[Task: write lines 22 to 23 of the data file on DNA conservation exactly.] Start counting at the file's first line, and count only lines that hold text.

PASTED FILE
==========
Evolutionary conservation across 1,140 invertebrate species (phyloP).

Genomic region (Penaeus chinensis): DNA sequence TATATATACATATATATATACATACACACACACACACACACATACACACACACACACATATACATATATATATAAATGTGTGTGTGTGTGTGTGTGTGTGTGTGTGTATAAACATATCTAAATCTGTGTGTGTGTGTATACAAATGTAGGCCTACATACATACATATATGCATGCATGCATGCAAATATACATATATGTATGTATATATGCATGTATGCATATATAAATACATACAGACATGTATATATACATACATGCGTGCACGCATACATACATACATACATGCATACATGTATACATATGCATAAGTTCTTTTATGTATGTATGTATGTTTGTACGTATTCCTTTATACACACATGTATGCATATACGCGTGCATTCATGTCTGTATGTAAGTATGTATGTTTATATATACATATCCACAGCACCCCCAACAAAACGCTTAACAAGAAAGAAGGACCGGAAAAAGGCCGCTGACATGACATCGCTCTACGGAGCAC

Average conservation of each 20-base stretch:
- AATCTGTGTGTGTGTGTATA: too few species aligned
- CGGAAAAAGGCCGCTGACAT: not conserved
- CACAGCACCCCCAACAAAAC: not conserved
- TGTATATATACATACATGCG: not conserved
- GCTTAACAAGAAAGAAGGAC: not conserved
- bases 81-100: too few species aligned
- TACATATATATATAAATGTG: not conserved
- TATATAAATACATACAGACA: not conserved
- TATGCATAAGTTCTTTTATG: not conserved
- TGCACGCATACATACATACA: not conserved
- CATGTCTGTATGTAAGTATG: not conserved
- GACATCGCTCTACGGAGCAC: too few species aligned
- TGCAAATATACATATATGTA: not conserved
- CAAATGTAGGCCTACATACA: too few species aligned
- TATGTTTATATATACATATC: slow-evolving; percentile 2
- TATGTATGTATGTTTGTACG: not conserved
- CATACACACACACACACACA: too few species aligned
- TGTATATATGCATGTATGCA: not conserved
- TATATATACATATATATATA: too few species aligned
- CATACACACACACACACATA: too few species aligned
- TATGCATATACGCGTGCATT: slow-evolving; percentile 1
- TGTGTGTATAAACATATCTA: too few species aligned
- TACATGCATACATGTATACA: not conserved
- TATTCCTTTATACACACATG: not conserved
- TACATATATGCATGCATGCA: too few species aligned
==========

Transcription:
- TATATATACATATATATATA: too few species aligned
- CATACACACACACACACATA: too few species aligned